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Terror in Europe

Can Charlie Hebdo Save Francois Hollande's Presidency?

Francois Hollande during a Jan. 13 ceremony paying tribute to victims of the Charlie Hebdo attack.
Francois Hollande during a Jan. 13 ceremony paying tribute to victims of the Charlie Hebdo attack.
David Revault d'Allonnes

PARIS — What just happened? This question, which is still on everybody’s lips after Sunday’s historic rallies, goes beyond the three days of massacres that have shaken France, and also applies to its president. François Hollande has indeed seen an astounding reversal of fortunes. His popularity was stuck at its lowest levels just a week ago, but after these events, the Socialist Party president, though not redeemed yet, has been propelled to the front of an unprecedented political movement he couldn’t have dreamed of. As someone close to him even admitted, “these are terrible events, but for him it’s not so bad.”

The political analysis is clear: It's been top marks on all fronts. Denounced for his lack of authority and his inaptitude to make clear decisions, he has led the police operations with “composure and determination,” according to an insider. Often criticized for his failure to embody the presidential function, he looked like he belonged at the center of Sunday's march with the other world leaders.

Contested even inside his own center-left majority, he placed himself at the fulcrum of an almost perfect consensus, embracing the entire political spectrum — even his fiercest opponent, Nicolas Sarkozy, was for a time relegated to the background of the photo. Only Marine Le Pen, the leader of the far-right National Front party, tried to play her card but was unsuccessful.

The most unpopular president in the history of the Fifth Republic, François Hollande was leading the biggest march since the liberation of the country in 1944. The president's natural taste for consensus, which until last week was high on the list of criticisms against him, is exactly what is now earning him praise. The paradox is striking.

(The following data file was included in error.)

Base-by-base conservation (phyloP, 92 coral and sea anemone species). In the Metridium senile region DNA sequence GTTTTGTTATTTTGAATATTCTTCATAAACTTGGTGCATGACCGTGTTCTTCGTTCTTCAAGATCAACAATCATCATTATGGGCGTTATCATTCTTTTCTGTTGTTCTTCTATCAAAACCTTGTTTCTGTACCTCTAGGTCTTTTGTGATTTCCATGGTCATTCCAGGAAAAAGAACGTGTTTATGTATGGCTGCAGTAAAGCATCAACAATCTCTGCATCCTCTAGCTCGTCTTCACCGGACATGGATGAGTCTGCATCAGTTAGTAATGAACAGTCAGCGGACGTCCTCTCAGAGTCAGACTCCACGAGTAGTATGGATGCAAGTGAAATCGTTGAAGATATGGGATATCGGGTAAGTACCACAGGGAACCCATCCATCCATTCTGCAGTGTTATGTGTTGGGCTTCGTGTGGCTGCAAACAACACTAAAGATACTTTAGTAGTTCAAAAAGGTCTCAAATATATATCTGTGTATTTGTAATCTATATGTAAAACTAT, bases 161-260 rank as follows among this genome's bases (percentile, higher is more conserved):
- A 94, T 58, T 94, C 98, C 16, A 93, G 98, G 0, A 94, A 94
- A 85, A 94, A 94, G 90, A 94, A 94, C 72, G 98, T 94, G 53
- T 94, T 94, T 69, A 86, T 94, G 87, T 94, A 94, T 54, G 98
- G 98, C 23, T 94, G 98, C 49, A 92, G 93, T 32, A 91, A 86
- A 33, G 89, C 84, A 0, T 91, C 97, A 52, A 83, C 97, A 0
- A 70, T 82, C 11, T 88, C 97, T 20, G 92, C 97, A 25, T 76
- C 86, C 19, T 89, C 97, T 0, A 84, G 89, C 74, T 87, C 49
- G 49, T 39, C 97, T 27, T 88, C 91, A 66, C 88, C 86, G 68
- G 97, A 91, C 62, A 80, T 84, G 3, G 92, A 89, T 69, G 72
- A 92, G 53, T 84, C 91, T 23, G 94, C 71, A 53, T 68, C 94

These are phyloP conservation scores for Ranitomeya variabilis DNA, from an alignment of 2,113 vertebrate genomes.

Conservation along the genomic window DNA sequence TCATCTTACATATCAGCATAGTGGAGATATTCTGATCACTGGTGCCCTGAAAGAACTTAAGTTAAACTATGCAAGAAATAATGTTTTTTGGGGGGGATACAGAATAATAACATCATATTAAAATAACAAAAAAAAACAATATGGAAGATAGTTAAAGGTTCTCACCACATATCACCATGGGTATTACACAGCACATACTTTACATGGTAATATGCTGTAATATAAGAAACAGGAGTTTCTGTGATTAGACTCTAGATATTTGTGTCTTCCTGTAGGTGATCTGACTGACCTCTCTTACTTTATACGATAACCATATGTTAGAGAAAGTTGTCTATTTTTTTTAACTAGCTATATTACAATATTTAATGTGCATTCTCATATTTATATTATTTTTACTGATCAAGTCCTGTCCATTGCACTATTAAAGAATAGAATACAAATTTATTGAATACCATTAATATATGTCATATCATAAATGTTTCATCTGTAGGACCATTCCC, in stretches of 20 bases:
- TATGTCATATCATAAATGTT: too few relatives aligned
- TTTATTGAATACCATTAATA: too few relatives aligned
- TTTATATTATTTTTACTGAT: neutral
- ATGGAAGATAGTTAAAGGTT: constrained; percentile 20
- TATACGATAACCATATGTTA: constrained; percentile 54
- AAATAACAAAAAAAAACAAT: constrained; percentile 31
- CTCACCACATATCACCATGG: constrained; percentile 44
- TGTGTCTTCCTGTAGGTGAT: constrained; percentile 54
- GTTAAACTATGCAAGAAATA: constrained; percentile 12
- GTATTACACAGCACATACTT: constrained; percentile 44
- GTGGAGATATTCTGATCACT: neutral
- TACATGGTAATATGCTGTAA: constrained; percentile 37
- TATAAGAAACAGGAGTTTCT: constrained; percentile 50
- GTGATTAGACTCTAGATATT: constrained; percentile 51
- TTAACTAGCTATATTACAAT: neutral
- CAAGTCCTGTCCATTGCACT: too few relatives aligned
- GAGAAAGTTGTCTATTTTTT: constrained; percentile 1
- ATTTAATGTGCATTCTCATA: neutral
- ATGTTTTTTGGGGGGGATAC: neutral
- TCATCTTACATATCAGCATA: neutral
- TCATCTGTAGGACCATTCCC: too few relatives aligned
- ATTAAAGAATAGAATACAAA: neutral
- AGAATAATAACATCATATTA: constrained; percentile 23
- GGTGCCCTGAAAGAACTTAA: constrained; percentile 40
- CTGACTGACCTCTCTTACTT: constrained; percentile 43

Of course, popular marches and the national catharsis are also misleading, as they mask the aggregation of different categories of the population and the absence of some that don’t feel affected. But Hollande, who’s well-versed in the much-criticized method of bringing people together on the least common denominator, has managed to smoothly accompany the popular reaction. It’s as if, in order to finally work, the president’s way needed a large-scale national traumatic event.

“He is perfect for this,” observes one of his closest friends. And indeed, over the past week, Hollande has very much been the man for the job.

What the people want

The man who had in his 2012 campaign presented himself as the candidate to “cool things down” had until now failed to keep his promise. He underestimated the divisions that the law on gay marriage would create and proved powerless in preventing the escalation of sectarian tensions and the rise of ideological posturing.

But his diagnosis was perfectly lucid. Hollande regularly insists on the need for the population to “come together,” to “unite,” praising a return to national pride in the face of a form of French despair.

Often as correct as they are impossible to pursue, these assessments have this time around proved adapted to the situation. Could the president, by combining power and proximity, decision and compassion, all under a perfectly managed PR strategy, finally have found the appropriate alchemy his team has been seeking for months?

Still, the benefits in the middle-term seem highly perishable. Nobody would yet go as far as gambling on the lasting political effects of the terrorist attacks and of the rallies that followed. Nor on their result on the public opinion. The executive is also pondering what the ideal dosage of politics will be as day-to-day business resumes with the debate on a crucial economy bill.

The president’s office however stresses that Hollande is “still very attentive. The security alert is still on the highest level, that’s what he keeps his focus on.” And as new legislation is expected after the attacks, notably a new bill on intelligence agencies planned for this year, a close advisor explains that “the population won’t understand inaction, just as it won’t accept hastiness and disproportionate action.”

Already, François Hollande intends to turn the reaction of the last few days into a political reference for his government. “The Jan. 11 marches will remain an important event in our history,” one of his top aides explained. “This sense of unity, of bringing people together must continue to inspire us for all our battles in the future.”

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